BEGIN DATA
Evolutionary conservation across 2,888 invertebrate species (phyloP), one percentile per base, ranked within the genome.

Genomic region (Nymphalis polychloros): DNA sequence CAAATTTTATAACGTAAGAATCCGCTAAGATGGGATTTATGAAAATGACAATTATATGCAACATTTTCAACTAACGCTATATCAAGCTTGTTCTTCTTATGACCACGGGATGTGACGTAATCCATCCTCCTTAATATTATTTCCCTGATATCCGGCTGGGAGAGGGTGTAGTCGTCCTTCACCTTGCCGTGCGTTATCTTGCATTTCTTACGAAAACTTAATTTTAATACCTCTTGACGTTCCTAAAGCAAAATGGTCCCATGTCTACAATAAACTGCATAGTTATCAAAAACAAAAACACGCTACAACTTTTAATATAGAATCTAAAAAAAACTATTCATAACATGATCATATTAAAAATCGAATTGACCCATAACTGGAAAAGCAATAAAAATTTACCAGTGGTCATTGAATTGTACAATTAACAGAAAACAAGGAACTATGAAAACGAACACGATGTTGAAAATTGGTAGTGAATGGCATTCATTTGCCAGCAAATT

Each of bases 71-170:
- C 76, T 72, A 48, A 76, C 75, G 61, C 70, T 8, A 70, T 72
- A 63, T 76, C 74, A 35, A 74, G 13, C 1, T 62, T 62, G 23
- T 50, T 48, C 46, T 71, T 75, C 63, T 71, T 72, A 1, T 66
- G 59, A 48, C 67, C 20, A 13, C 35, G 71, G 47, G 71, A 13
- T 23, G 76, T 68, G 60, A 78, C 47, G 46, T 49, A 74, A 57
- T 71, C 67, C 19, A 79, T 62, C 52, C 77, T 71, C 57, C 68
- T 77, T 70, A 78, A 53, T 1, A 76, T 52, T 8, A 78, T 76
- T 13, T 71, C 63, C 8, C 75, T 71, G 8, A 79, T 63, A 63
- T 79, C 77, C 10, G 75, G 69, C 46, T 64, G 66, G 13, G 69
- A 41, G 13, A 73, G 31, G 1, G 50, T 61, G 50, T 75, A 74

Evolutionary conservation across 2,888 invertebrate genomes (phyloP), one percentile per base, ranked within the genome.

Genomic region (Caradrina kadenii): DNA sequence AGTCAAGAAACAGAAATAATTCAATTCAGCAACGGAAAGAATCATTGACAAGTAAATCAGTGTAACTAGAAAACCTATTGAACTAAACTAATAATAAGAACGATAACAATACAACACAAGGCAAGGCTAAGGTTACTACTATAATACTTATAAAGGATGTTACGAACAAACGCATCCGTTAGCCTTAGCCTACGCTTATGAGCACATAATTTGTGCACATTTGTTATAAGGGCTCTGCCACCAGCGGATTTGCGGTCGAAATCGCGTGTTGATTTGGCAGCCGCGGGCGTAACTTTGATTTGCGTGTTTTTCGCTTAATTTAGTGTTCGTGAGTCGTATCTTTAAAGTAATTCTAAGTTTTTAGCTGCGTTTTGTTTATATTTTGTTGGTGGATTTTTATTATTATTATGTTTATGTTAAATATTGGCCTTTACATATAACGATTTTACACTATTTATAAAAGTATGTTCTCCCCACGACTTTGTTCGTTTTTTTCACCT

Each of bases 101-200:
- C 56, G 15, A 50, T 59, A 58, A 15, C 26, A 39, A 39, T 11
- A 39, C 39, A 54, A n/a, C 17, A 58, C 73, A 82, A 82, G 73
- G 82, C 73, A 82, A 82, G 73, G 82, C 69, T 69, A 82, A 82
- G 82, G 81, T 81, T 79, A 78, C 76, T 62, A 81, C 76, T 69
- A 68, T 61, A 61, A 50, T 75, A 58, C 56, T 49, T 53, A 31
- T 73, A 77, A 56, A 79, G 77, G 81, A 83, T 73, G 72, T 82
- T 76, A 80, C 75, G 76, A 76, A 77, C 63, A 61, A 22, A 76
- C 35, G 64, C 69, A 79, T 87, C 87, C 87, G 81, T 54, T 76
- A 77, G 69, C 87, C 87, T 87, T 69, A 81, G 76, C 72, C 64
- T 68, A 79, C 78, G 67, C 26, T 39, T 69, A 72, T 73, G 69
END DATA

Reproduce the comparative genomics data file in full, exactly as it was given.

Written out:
Evolutionary conservation across 2,888 invertebrate species (phyloP), one percentile per base, ranked within the genome.

Genomic region (Nymphalis polychloros): DNA sequence CAAATTTTATAACGTAAGAATCCGCTAAGATGGGATTTATGAAAATGACAATTATATGCAACATTTTCAACTAACGCTATATCAAGCTTGTTCTTCTTATGACCACGGGATGTGACGTAATCCATCCTCCTTAATATTATTTCCCTGATATCCGGCTGGGAGAGGGTGTAGTCGTCCTTCACCTTGCCGTGCGTTATCTTGCATTTCTTACGAAAACTTAATTTTAATACCTCTTGACGTTCCTAAAGCAAAATGGTCCCATGTCTACAATAAACTGCATAGTTATCAAAAACAAAAACACGCTACAACTTTTAATATAGAATCTAAAAAAAACTATTCATAACATGATCATATTAAAAATCGAATTGACCCATAACTGGAAAAGCAATAAAAATTTACCAGTGGTCATTGAATTGTACAATTAACAGAAAACAAGGAACTATGAAAACGAACACGATGTTGAAAATTGGTAGTGAATGGCATTCATTTGCCAGCAAATT

Each of bases 71-170:
- C 76, T 72, A 48, A 76, C 75, G 61, C 70, T 8, A 70, T 72
- A 63, T 76, C 74, A 35, A 74, G 13, C 1, T 62, T 62, G 23
- T 50, T 48, C 46, T 71, T 75, C 63, T 71, T 72, A 1, T 66
- G 59, A 48, C 67, C 20, A 13, C 35, G 71, G 47, G 71, A 13
- T 23, G 76, T 68, G 60, A 78, C 47, G 46, T 49, A 74, A 57
- T 71, C 67, C 19, A 79, T 62, C 52, C 77, T 71, C 57, C 68
- T 77, T 70, A 78, A 53, T 1, A 76, T 52, T 8, A 78, T 76
- T 13, T 71, C 63, C 8, C 75, T 71, G 8, A 79, T 63, A 63
- T 79, C 77, C 10, G 75, G 69, C 46, T 64, G 66, G 13, G 69
- A 41, G 13, A 73, G 31, G 1, G 50, T 61, G 50, T 75, A 74

Evolutionary conservation across 2,888 invertebrate genomes (phyloP), one percentile per base, ranked within the genome.

Genomic region (Caradrina kadenii): DNA sequence AGTCAAGAAACAGAAATAATTCAATTCAGCAACGGAAAGAATCATTGACAAGTAAATCAGTGTAACTAGAAAACCTATTGAACTAAACTAATAATAAGAACGATAACAATACAACACAAGGCAAGGCTAAGGTTACTACTATAATACTTATAAAGGATGTTACGAACAAACGCATCCGTTAGCCTTAGCCTACGCTTATGAGCACATAATTTGTGCACATTTGTTATAAGGGCTCTGCCACCAGCGGATTTGCGGTCGAAATCGCGTGTTGATTTGGCAGCCGCGGGCGTAACTTTGATTTGCGTGTTTTTCGCTTAATTTAGTGTTCGTGAGTCGTATCTTTAAAGTAATTCTAAGTTTTTAGCTGCGTTTTGTTTATATTTTGTTGGTGGATTTTTATTATTATTATGTTTATGTTAAATATTGGCCTTTACATATAACGATTTTACACTATTTATAAAAGTATGTTCTCCCCACGACTTTGTTCGTTTTTTTCACCT

Each of bases 101-200:
- C 56, G 15, A 50, T 59, A 58, A 15, C 26, A 39, A 39, T 11
- A 39, C 39, A 54, A n/a, C 17, A 58, C 73, A 82, A 82, G 73
- G 82, C 73, A 82, A 82, G 73, G 82, C 69, T 69, A 82, A 82
- G 82, G 81, T 81, T 79, A 78, C 76, T 62, A 81, C 76, T 69
- A 68, T 61, A 61, A 50, T 75, A 58, C 56, T 49, T 53, A 31
- T 73, A 77, A 56, A 79, G 77, G 81, A 83, T 73, G 72, T 82
- T 76, A 80, C 75, G 76, A 76, A 77, C 63, A 61, A 22, A 76
- C 35, G 64, C 69, A 79, T 87, C 87, C 87, G 81, T 54, T 76
- A 77, G 69, C 87, C 87, T 87, T 69, A 81, G 76, C 72, C 64
- T 68, A 79, C 78, G 67, C 26, T 39, T 69, A 72, T 73, G 69